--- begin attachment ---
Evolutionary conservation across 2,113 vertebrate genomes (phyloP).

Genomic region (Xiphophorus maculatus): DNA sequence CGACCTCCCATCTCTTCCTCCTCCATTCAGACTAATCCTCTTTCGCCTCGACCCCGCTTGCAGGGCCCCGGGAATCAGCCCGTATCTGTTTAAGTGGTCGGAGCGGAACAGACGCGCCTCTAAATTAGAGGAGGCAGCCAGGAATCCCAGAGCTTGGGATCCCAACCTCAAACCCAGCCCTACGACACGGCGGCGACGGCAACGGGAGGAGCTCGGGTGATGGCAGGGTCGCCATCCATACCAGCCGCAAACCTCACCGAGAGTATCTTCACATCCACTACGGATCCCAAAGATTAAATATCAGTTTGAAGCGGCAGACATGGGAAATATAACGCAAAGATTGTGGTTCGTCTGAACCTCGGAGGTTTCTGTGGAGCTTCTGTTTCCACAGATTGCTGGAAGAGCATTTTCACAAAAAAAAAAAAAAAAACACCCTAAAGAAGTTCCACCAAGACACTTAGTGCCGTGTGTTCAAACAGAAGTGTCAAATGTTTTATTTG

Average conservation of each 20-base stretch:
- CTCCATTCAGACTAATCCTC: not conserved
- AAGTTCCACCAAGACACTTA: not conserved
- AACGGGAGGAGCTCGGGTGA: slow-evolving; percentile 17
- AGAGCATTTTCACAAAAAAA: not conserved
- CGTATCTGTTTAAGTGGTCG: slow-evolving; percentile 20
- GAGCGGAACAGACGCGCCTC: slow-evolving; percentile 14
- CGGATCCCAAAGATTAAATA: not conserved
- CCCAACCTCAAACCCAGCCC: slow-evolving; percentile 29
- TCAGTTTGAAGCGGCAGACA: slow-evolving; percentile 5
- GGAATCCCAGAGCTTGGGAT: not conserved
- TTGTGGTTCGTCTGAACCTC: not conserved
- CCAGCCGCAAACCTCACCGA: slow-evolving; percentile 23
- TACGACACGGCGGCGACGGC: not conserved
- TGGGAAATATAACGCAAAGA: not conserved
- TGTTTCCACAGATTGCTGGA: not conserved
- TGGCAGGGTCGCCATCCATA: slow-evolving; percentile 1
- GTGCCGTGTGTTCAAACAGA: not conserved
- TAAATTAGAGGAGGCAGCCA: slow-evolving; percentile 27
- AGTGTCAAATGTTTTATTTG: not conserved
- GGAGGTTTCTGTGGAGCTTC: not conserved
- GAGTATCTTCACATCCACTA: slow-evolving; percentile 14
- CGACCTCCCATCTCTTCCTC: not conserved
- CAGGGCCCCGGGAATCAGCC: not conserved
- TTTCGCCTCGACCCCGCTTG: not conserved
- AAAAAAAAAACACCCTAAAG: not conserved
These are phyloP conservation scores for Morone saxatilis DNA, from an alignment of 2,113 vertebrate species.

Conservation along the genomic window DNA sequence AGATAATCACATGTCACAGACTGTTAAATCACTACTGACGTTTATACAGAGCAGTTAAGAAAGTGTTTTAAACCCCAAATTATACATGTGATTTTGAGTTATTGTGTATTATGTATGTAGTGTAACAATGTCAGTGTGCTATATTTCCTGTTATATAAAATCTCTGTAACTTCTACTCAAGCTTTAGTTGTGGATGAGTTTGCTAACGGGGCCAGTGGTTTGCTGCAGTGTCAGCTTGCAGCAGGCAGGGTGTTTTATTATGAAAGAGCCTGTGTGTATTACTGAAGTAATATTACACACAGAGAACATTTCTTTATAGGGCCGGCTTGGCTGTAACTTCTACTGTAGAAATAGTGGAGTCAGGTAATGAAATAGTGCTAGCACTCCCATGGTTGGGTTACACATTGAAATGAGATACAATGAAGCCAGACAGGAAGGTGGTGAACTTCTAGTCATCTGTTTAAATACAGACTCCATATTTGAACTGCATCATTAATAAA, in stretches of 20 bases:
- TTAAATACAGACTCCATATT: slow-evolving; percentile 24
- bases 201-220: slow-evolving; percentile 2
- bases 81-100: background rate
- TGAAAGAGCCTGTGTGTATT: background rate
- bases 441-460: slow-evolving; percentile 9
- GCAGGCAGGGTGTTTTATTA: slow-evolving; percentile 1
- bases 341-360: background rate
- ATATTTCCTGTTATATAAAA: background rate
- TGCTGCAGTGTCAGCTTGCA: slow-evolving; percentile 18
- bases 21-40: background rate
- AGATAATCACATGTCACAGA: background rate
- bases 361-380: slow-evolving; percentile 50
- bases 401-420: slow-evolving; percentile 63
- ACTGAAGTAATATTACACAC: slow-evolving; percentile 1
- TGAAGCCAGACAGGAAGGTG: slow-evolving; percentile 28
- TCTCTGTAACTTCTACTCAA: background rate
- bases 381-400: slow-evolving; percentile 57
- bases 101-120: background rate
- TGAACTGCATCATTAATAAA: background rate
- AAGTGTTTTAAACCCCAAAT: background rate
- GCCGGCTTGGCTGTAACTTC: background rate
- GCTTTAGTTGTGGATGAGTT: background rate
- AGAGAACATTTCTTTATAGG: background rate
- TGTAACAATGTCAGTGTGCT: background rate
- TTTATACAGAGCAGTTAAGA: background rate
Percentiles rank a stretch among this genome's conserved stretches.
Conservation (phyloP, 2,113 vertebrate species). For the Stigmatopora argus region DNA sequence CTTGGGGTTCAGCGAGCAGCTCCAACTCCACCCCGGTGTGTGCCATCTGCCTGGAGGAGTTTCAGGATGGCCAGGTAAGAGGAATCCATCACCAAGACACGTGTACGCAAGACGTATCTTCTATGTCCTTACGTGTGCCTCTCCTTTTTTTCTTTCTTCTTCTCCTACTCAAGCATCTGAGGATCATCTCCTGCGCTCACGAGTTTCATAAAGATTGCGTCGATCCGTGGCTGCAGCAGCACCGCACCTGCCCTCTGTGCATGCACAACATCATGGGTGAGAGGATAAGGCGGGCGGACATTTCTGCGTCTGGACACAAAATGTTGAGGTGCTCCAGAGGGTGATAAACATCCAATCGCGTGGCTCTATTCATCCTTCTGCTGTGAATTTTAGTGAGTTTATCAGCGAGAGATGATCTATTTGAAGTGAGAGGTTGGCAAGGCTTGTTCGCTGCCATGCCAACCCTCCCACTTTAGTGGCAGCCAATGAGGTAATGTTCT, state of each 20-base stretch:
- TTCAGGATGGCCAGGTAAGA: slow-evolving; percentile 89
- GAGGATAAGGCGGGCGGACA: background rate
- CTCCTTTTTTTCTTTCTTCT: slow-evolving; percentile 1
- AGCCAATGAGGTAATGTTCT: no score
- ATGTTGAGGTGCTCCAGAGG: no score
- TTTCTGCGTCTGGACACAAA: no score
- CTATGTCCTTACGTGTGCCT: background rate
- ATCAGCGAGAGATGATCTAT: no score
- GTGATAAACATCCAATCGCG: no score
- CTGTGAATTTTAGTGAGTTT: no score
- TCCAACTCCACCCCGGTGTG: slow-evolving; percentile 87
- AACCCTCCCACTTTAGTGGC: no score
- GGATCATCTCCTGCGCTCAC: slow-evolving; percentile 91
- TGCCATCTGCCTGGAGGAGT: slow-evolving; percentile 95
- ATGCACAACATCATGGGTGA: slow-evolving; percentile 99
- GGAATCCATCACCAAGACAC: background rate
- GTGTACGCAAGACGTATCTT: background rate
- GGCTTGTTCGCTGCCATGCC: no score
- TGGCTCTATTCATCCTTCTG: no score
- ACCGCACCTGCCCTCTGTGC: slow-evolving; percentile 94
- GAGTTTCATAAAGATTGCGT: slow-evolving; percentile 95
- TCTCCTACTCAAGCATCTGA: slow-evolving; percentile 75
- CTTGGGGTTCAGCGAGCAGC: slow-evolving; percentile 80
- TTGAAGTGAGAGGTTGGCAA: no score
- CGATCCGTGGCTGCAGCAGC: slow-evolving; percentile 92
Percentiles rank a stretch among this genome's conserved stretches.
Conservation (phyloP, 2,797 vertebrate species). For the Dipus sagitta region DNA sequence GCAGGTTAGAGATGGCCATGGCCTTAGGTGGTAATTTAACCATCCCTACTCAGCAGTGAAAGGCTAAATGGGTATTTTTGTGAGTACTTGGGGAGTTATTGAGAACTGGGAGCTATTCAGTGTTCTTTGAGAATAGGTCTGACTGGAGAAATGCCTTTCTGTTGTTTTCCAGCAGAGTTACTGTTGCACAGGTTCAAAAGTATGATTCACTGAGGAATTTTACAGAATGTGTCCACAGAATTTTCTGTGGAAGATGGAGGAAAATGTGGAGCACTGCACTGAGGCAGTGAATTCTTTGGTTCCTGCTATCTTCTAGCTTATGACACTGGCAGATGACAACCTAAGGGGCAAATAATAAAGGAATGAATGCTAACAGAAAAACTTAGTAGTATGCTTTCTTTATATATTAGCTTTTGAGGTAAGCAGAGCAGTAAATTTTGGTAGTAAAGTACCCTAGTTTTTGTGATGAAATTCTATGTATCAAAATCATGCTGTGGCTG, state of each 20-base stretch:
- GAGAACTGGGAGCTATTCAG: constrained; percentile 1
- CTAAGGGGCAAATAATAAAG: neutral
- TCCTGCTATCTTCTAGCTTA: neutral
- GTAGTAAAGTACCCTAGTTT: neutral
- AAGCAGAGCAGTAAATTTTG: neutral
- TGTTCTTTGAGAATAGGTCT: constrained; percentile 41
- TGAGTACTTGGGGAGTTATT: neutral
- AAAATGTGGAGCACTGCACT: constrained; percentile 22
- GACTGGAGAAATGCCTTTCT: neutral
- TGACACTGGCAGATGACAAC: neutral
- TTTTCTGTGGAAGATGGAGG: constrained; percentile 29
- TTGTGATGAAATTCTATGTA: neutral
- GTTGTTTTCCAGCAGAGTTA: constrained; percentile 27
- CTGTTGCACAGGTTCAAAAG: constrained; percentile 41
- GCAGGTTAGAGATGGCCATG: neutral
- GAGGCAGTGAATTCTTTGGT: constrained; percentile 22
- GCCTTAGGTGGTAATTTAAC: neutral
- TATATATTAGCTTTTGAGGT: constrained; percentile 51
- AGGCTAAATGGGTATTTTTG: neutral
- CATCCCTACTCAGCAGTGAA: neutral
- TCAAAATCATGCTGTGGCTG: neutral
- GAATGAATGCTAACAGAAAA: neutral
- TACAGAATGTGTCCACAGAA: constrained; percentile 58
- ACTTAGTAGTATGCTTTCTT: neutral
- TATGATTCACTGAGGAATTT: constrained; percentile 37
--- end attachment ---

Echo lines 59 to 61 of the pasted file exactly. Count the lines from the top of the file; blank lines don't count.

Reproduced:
- GAGGATAAGGCGGGCGGACA: background rate
- CTCCTTTTTTTCTTTCTTCT: slow-evolving; percentile 1
- AGCCAATGAGGTAATGTTCT: no score